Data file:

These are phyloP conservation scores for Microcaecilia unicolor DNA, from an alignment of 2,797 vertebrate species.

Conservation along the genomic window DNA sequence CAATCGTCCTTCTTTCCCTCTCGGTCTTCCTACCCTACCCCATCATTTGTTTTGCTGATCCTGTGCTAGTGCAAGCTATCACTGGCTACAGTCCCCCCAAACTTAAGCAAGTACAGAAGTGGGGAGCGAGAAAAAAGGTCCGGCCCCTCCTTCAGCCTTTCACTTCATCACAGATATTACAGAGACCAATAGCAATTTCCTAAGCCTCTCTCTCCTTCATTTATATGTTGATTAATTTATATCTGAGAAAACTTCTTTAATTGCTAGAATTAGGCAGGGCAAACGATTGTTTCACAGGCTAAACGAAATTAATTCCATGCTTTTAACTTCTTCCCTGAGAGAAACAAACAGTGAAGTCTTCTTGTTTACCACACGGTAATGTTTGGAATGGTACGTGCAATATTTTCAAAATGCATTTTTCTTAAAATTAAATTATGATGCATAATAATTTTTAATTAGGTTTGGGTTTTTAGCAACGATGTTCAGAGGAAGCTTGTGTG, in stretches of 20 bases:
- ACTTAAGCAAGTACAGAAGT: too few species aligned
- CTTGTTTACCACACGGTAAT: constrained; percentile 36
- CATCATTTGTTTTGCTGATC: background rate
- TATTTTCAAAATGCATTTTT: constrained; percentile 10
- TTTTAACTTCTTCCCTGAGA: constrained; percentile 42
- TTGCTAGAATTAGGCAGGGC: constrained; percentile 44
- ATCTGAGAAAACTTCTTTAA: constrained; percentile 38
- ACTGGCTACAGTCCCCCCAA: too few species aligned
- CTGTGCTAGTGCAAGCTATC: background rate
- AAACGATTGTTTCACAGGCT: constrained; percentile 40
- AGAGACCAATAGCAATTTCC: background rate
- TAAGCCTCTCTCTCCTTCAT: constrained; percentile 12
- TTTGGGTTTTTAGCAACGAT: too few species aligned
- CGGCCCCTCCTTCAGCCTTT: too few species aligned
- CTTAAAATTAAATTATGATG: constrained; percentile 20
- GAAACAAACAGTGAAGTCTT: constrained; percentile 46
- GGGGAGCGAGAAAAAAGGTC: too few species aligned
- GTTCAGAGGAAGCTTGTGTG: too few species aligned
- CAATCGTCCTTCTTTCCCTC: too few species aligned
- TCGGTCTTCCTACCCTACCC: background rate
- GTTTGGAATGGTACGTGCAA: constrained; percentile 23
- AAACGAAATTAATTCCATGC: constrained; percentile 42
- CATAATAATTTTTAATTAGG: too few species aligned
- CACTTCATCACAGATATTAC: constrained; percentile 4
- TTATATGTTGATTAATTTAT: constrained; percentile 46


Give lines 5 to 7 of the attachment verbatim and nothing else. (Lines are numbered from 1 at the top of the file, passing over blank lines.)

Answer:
- CATCATTTGTTTTGCTGATC: background rate
- TATTTTCAAAATGCATTTTT: constrained; percentile 10
- TTTTAACTTCTTCCCTGAGA: constrained; percentile 42